Design should be localised
For the sake of insulation and ventilation, structures should be built in tune with the prevailing climatic conditions.
As the summer heat is receding and pre-monsoon showers are cooling our land, we can hear the sigh of relief everywhere. We can now be assured of burying our worries about buildings getting heated up, until next summer. We do not appear to realise that sweating out inside a building during summer, though mainly due to the season, is also partly due to the way we design and construct. Of course, summer can never be as pleasant as spring, but we can make our structures more liveable by adopting a few simple principles of design.
During the days of no electricity, our elders realised the two fundamentals for keeping the building cool – insulation and ventilation. Thick walls and roofs meant most of the heat being conducted dissipates within the material, resulting in the interiors being many degrees cooler compared to the outside. The same principle of insulation also applied during the cold winters, keeping the house warmer as well.
Desert architecture illustrates this phenomenon at best, where thick mud walls are common even today. To compliment it, the houses were provided with few small openings, minimising air movement and cross ventilation inside, considering the fact that the outside air too gets very hot there.
In contrast, a house in Kerala would have thin clay tile roof, a material and roofing system not good for heat insulation at all, for insulation is not the challenge there. Instead, ample provisions are made to ensure air circulation – verandahs, perforated walls, many windows, internal courtyards, wall-top vents and such others. The heat which would get built up indoor would eventually get blown away by fresh cool air from outside.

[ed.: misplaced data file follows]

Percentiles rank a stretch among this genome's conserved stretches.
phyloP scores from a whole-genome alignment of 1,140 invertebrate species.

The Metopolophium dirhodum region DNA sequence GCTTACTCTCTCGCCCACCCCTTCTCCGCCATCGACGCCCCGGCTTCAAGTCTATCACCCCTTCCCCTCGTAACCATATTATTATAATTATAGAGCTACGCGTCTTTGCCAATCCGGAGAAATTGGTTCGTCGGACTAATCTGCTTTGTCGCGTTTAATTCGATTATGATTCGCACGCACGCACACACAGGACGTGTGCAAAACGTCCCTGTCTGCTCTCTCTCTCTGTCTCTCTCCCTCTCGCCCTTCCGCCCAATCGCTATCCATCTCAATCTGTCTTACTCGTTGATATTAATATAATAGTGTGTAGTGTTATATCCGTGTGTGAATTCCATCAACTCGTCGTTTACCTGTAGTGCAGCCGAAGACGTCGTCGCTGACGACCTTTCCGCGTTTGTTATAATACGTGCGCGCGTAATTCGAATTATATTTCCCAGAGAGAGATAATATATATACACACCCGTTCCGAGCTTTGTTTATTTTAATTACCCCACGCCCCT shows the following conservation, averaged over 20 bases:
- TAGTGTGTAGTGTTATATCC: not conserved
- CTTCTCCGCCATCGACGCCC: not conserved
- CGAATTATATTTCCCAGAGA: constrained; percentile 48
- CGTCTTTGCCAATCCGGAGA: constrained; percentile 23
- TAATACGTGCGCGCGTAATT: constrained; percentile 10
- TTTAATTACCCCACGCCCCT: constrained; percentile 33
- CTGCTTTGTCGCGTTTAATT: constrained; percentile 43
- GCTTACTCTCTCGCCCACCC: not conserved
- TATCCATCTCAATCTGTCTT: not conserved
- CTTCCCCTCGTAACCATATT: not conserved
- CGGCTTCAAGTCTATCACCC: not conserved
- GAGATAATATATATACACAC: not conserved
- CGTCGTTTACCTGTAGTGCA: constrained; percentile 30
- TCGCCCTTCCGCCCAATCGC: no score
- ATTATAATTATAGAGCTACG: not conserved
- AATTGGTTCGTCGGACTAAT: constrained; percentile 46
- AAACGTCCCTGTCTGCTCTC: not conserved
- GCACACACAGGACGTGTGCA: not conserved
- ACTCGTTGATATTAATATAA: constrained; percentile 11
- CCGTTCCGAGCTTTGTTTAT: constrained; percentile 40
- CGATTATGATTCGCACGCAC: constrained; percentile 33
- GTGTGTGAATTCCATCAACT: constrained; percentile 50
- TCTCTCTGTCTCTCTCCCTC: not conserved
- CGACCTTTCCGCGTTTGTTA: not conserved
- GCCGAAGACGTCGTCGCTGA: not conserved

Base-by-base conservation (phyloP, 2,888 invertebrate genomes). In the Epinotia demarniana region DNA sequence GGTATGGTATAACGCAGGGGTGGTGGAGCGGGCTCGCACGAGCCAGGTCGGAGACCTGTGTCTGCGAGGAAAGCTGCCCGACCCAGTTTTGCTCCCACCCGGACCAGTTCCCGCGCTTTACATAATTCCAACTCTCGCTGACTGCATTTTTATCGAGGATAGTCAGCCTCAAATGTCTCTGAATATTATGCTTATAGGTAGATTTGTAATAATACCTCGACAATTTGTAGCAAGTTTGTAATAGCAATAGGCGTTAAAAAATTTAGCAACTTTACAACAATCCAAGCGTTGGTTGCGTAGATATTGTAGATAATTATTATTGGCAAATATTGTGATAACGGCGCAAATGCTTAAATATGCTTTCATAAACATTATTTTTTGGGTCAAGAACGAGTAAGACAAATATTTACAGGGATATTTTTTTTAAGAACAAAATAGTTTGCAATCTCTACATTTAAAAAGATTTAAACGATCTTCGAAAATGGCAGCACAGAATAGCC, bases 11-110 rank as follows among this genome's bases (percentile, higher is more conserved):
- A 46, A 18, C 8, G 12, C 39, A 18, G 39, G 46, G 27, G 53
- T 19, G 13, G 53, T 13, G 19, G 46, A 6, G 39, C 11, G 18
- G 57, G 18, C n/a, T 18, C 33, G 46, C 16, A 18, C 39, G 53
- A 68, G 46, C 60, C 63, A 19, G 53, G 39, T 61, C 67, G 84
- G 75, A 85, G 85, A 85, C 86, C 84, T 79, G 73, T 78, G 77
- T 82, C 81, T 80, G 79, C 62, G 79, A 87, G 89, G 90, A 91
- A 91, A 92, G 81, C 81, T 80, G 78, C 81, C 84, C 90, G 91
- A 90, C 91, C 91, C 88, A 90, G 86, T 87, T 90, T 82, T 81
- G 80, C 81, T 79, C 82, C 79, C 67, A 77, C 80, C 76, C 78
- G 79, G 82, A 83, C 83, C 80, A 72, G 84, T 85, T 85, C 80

Thus, by a judicious combination of the two — insulation and ventilation — the indoors were made bearable as per the appropriate needs of different regions. Today, our construction practices are getting so standardised, Chennai and Chandigarh may end up with similar buildings, despite varied climatic conditions. No wonder, there will be complaints about comforts.
After all, the modern systems dominated by frame construction, thin wall, painted surfaces, RCC roof and large windows is an averaged out approach to design and building. It may generally appear to fit into all places, but specifically suits no place.
The popularity of modern approach is based more on standardised functionality, dependence on electrical or mechanical gadgets, common PWD rules for public buildings across the country, ease of availability of non-local materials like steel, cement, tiles and such others. We cannot wish them away at this age when majority of local vernacular design methods have diluted, but can attempt working within these systems to suit the building better to local contexts.
Rediscovering and adapting the traditional wisdom has also been in vogue among many cities and architects. However the challenge appears to lie in working within the mainstream approach and make it address our climatic issues.